Everyone makes mistakes, but occasionally, those mistakes can be severe enough that the police have to get involved, and the Canadian legal system has to administer some punishment in answer to what you’ve done. Drunk driving is one of those situations. Over the years, this has become an increasingly more serious, less tolerated legal offense, and the reasons for this are clear. DUI, or driving under the influence, as it is formally known, is both very easy to do, and incredibly damaging to everyone involved when an accident occurs. It’s for this reason that a person charged with DUI—and then convicted—is actually guilty of a criminal act, albeit not the most serious one. If this happens to you, how does it affect your criminal record?
What Is DUI In Canada?
First, let’s look at the DUI or impaired driving charge itself. In Canada, if a police officer sees poor driving from a citizen on the road, they have the legal grounds to stop that driver and evaluate them. If, after assessing the driver, the officer has reasonable suspicion the person is driving impaired, they can conduct a physical coordination test, a breathalyzer test, or both.
If the person should fail these tests, they will be charged with DUI. If the person should refuse to take the tests, they can be charged with “refusal,” or “refusal to blow,” which more or less amounts to a DUI charge. If a person is unable to provide a proper breathalyzer sample—as may be the case in a serious accident with injured victims—a blood test can be administered by a doctor at the request of the police. In Canada, a DUI charge occurs when a person’s blood alcohol concentration is 0.08% or more. This means that there is 80 mg of blood for every 100 ml of blood in your body.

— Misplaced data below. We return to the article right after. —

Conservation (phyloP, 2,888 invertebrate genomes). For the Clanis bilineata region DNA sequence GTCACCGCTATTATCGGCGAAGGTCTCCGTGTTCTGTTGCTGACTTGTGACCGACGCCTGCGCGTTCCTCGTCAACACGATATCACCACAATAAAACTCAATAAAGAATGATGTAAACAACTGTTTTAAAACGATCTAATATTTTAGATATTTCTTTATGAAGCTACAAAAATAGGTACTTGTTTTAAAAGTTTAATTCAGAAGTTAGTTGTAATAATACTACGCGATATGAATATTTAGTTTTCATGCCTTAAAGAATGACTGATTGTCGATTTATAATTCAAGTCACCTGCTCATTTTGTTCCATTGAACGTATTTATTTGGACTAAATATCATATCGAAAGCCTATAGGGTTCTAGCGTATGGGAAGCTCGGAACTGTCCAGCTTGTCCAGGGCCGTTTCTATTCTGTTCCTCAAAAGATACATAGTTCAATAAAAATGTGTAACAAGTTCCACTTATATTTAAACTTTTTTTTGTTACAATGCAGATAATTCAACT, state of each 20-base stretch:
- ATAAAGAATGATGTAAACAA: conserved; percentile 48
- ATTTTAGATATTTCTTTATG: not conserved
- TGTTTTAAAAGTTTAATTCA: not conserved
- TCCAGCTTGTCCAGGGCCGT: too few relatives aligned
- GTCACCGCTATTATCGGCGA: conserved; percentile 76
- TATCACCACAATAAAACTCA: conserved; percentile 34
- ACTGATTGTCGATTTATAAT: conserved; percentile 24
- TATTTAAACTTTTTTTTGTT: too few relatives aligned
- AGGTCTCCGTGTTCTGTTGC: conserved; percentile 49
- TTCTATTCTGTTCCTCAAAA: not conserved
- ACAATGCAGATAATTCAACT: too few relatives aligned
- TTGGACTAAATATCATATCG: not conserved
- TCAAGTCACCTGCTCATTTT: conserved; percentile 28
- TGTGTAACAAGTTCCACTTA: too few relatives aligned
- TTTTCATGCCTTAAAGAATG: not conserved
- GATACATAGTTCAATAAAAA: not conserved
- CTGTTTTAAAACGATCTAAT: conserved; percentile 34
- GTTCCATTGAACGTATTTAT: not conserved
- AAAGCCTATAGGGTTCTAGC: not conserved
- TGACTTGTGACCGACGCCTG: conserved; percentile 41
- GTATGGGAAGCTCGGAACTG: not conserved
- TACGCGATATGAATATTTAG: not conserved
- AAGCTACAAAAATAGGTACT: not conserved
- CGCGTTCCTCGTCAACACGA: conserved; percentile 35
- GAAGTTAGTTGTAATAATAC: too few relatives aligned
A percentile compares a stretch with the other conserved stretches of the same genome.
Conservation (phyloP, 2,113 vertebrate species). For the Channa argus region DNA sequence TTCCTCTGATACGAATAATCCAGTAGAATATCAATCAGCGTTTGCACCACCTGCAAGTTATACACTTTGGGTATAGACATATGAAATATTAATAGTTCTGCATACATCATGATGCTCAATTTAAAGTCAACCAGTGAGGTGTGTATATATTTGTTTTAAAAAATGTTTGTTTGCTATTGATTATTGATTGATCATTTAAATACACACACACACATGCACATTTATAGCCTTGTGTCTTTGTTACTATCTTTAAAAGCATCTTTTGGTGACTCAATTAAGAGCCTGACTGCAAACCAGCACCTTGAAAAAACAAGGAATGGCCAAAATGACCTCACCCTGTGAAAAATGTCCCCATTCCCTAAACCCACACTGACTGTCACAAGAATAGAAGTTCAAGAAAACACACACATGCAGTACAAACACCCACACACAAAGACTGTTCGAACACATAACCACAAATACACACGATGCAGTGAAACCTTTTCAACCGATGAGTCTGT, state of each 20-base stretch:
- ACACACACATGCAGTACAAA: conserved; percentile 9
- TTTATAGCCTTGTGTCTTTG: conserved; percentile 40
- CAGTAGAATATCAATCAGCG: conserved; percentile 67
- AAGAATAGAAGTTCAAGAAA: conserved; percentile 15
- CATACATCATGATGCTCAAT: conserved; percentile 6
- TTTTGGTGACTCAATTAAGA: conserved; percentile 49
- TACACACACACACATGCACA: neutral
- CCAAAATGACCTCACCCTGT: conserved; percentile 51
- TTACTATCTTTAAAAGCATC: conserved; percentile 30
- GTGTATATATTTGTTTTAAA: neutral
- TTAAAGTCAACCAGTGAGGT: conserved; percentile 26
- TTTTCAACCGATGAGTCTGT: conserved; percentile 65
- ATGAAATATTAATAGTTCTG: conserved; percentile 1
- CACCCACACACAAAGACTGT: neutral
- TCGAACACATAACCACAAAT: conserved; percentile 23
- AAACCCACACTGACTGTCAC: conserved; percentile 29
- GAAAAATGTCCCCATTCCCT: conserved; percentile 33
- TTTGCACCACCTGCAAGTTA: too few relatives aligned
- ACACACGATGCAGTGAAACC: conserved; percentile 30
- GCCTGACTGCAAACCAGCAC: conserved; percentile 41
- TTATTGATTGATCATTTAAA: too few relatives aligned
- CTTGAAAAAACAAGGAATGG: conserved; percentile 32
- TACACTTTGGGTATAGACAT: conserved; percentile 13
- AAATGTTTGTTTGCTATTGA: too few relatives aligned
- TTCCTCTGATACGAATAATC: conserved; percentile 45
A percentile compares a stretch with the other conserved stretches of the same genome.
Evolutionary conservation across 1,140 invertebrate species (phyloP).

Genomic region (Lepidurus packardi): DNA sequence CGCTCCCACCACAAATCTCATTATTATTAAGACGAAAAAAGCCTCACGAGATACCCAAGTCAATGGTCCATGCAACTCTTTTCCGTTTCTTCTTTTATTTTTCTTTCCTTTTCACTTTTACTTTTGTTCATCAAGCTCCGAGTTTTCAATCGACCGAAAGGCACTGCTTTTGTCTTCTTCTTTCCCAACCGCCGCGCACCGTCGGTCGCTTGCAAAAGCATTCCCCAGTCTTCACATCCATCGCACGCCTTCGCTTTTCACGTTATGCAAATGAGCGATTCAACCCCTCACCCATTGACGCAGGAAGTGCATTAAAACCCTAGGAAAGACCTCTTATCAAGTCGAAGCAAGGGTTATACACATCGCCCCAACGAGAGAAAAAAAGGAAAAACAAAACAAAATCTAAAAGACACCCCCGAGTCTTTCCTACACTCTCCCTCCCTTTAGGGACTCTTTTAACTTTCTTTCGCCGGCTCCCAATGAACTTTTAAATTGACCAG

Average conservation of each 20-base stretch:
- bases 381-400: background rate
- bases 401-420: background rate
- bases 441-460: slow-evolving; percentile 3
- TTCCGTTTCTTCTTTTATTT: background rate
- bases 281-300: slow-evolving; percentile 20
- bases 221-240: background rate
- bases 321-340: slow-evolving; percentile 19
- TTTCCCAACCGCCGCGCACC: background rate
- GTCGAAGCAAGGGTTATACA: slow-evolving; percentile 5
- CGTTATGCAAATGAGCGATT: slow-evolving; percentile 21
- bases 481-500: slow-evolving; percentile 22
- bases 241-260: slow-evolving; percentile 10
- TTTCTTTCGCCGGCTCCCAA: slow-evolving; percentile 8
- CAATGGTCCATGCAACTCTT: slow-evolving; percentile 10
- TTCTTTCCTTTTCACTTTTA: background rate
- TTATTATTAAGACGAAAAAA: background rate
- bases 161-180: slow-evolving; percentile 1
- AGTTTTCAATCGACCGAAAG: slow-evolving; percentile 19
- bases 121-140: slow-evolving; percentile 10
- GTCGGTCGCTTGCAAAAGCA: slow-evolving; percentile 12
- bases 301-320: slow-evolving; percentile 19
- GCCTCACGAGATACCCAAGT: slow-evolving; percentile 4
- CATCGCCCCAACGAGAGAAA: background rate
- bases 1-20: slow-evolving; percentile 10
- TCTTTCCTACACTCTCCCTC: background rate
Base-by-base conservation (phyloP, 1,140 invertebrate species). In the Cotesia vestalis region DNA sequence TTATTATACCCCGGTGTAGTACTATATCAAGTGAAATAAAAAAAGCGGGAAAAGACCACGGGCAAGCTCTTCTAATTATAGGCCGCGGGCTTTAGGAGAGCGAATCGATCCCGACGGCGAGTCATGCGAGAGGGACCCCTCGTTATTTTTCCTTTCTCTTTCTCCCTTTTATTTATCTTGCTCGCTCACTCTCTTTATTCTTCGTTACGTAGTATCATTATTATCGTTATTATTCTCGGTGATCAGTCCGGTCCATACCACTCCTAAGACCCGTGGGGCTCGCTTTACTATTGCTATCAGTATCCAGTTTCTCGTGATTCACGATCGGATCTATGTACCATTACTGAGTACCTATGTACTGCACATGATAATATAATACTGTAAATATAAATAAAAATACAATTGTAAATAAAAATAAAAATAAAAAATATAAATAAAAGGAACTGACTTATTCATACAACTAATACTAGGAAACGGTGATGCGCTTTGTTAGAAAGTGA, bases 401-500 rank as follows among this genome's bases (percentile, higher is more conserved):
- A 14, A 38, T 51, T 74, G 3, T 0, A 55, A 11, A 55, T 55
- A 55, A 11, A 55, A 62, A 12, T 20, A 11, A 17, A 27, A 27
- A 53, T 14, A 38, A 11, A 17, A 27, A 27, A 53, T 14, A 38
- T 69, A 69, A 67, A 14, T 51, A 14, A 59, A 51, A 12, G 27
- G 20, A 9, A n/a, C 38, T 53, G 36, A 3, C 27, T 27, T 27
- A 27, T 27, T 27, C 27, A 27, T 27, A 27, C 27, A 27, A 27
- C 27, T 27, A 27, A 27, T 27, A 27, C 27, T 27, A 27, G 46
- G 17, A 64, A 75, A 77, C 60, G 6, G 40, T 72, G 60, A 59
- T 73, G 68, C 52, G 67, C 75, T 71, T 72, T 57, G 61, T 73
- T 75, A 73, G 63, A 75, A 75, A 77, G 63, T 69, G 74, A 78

When this happens, you are charged and convicted of DUI, you are charged a minimum of $1000 for the first offense, and are prohibited from driving for one year. Repeat offenses rise quickly in severity. This now brings us to the big question, how does this affect your criminal record?
It’s All on File
A DUI charge in Canada is considered a criminal offense. This means that should someone apply for a job and a background check is run with the Canadian Police Information Centre, (CPIC) a result will come up on the record, showing a DUI conviction. Of course, what a potential employer decides to do at that point is a matter of their own internal preferences and policies. However, the hard truth is a DUI charge will show up on a criminal background check in Canada. This also applies to international situations, such as immigration officers at the border of the United States, should they decide to run a check.
It’s also important to note that even if you are not convicted of a DUI offense, being charged with it will still remain in the police system. This means that a police officer stopping you on the road can check your record and see the DUI charge still in the system even without an actual conviction.
What to Do
A DUI conviction does not have to remain on your record permanently. A Record Suspension can eventually be requested for those that wish to have the conviction sealed from public records. There is, however, an issue of timing on when you can get a Record Suspension in Canada.
For those with a DUI conviction they wish to suspend, it is only possible to apply and receive this suspension five years after the conviction has been settled. This means that whenever it was that you paid the fine to the police for your conviction (assuming it was a first-time offense), that is when the clock starts counting down. There are also processing fees that need to be paid to seal the record of the conviction.
While it is obviously preferable to never get into this position in the first place, mistakes do happen. That doesn’t mean, however, that the people who made these mistakes should carry the mark their whole lives. Given five years, no repeat offenses and a willingness to pay the price, these convictions can be removed from a record. Otherwise, they remain there forever.